EKG findings include low voltages (60%) and atrial fibrillation in the late stages (25%), although these are insensitive and nonspecific. Diagnosis can be made by CT or MRI, demonstrating a pericardial thickness of greater than 4 mm, sometimes with calcifications, but since there may be focal disease only, relying on these modalities will miss a certain percentage of cases. Echocardiography can be useful in evaluating for constriction, with transesophageal being superior to transthoracic echo in detecting pericardial thickening. Other echo findings include preserved systolic function with rapid diastolic filling causing exaggerated posterior wall and septal motion (septal bounce), early closure of the mitral valve, and premature opening of the tricuspid valve.
RCM, such as caused by amyloidosis, sarcoidosis, hemochromatosis, glycogen storage diseases, or endomyocardial elastosis, may have a similar clinical presentation and echo abnormalities to constrictive pericarditis, and it is still a challenge for cardiologists to differentiate the entities (short of sending a patient for a thoracotomy). There have been studies that have found a faster filling rate with a shorter interval to peak filling in constriction, and Garcia et al. used Doppler tissue imaging to show that left ventricular expansion peak velocity is markedly reduced in restrictive disease, but is preserved in constriction.38
Cardiac catheterization can also be used to help make the diagnosis, but again there is overlap of many of the findings with RCM. Right atrial pressure tracings show the typical M or W pattern formed by the prominent Y descent. Diastolic pressures are elevated and approximately equal in all four chambers, with simultaneous ventricular tracings giving a characteristic dip and plateau pattern (square root sign); RVEDP has been found to be at least one third of RVSP in 95% of constriction. If all chamber diastolic pressures are low, and there is clinical suspicion of CP, a rapid infusion of 1 L of saline may be given to identify occult disease; in a normal patient, the pressures should rise and separate, but with CP they rise and remain equally related.4,39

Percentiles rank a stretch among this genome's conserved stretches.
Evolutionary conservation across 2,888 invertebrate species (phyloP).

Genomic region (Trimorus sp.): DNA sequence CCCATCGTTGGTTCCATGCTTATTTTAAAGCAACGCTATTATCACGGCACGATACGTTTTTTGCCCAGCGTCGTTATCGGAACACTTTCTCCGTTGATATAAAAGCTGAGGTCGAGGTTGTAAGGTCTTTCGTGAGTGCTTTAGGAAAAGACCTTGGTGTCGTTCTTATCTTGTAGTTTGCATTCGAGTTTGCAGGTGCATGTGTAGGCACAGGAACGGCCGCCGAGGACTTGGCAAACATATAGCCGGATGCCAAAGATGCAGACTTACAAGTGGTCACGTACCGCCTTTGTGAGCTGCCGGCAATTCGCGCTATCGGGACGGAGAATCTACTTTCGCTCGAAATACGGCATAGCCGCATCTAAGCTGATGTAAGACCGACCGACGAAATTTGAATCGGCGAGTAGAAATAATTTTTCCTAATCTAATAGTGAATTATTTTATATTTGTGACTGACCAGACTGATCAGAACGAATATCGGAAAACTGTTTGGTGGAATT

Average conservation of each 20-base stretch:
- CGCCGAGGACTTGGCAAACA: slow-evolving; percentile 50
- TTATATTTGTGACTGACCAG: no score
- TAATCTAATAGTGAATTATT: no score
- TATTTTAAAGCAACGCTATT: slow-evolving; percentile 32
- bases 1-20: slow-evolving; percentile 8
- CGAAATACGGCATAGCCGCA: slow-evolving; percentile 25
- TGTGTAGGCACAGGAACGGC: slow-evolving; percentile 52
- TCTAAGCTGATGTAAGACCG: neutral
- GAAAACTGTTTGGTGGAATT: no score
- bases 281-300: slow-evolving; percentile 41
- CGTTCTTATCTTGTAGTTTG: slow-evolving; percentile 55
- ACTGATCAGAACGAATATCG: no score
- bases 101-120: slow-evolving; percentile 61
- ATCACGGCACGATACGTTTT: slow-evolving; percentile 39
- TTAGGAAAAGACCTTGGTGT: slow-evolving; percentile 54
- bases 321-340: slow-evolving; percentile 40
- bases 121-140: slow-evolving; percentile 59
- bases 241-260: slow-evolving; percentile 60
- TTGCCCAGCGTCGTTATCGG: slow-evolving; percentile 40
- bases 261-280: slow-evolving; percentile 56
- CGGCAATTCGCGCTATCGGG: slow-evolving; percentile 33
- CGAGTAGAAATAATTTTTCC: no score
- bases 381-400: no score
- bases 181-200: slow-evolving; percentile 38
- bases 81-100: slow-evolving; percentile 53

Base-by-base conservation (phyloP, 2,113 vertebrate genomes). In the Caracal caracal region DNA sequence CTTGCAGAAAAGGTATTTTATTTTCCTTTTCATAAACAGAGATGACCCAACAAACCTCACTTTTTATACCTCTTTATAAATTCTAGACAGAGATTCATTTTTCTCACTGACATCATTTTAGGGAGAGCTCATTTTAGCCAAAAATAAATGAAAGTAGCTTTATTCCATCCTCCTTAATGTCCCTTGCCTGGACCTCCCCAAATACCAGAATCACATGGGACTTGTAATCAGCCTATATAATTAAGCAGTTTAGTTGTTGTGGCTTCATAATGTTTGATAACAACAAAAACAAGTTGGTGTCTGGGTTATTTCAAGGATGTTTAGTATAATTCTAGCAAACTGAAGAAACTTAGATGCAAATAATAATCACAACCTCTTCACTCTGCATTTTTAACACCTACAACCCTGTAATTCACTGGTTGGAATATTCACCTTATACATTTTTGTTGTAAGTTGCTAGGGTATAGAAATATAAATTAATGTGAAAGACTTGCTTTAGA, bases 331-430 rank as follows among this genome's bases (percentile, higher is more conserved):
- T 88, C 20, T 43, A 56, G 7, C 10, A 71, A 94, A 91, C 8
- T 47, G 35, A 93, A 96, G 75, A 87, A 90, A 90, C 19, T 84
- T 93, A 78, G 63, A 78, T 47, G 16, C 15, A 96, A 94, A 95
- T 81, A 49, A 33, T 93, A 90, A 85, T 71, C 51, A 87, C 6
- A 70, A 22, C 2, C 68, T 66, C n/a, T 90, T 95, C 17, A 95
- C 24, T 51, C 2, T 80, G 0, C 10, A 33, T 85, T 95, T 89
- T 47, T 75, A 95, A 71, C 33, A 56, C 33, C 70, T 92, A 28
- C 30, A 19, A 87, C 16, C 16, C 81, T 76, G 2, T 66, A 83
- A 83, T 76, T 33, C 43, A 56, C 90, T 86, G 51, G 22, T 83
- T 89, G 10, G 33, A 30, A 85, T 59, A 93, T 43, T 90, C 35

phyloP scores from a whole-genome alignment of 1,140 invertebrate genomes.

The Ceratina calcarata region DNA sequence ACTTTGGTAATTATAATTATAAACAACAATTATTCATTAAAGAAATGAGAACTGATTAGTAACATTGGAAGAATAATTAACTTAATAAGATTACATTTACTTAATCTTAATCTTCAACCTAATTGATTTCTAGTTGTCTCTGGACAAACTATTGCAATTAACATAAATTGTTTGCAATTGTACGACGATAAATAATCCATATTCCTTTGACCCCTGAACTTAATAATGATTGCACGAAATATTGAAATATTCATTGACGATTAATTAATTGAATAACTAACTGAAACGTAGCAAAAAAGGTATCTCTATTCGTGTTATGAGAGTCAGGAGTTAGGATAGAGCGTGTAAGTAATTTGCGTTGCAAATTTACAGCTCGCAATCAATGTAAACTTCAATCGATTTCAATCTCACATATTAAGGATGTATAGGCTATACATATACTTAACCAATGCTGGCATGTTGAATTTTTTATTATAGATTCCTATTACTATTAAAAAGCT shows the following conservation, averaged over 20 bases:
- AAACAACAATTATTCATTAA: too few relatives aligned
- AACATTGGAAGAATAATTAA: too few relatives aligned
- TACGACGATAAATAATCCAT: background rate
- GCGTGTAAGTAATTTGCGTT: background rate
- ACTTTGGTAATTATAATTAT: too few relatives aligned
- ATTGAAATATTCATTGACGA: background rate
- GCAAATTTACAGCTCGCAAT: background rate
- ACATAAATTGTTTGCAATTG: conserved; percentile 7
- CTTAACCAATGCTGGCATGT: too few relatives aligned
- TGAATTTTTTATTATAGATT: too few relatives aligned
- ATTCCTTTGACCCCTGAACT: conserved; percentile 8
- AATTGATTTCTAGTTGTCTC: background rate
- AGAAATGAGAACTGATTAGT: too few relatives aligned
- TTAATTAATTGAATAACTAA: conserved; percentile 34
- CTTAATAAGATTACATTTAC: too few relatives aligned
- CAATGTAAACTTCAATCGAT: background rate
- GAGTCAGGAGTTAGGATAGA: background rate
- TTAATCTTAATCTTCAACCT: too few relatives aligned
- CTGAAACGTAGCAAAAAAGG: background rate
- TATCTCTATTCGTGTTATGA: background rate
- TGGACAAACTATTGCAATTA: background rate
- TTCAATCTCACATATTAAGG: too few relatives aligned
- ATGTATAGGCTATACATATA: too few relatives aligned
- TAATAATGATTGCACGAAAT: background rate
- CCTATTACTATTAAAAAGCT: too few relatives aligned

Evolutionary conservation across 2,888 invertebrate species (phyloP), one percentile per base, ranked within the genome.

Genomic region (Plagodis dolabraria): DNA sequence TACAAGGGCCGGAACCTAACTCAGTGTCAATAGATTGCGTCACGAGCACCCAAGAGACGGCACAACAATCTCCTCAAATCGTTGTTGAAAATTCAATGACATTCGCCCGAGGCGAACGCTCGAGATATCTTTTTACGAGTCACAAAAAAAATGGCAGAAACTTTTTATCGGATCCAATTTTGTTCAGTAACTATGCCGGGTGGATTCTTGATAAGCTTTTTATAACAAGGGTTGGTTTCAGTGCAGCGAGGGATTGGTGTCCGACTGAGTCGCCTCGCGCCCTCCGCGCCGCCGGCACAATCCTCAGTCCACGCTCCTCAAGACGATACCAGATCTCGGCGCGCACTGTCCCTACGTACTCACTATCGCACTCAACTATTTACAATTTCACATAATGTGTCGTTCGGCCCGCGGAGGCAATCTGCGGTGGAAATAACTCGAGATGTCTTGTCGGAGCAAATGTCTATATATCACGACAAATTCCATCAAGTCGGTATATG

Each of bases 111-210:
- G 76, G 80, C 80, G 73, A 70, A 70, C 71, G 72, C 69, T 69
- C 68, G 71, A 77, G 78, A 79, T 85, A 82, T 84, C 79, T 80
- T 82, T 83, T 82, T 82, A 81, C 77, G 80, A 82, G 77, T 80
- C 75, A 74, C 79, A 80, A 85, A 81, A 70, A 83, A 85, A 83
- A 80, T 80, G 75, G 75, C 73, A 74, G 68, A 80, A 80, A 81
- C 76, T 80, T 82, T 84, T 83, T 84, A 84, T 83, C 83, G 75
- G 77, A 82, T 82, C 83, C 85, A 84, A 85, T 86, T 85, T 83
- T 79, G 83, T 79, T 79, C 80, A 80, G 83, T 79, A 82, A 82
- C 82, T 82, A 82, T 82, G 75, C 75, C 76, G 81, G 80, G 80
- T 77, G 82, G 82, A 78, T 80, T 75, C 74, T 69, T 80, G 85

Medical therapy using diuretics may be initially attempted, but the overwhelming majority of patients will require pericardiectomy as definitive therapy. In a large series from the Mayo Clinic, preoperative risk factors were identified as severity of RVEDP elevation, renal insufficiency, and previous mediastinal radiation; intraoperative risk factors that worsen prognosis were unresectable calcifications and incomplete decortication (usually due to involvement of the epicardium). Poor postoperative response is found when the fibrosis and calcification had progressed to involve the myocardium also. Operative mortality is based on NYHA functional class status, with 1% for class I or II, 10% for class III, and 46% for class IV; these data illustrate the importance of making the diagnosis sooner rather than later.36,37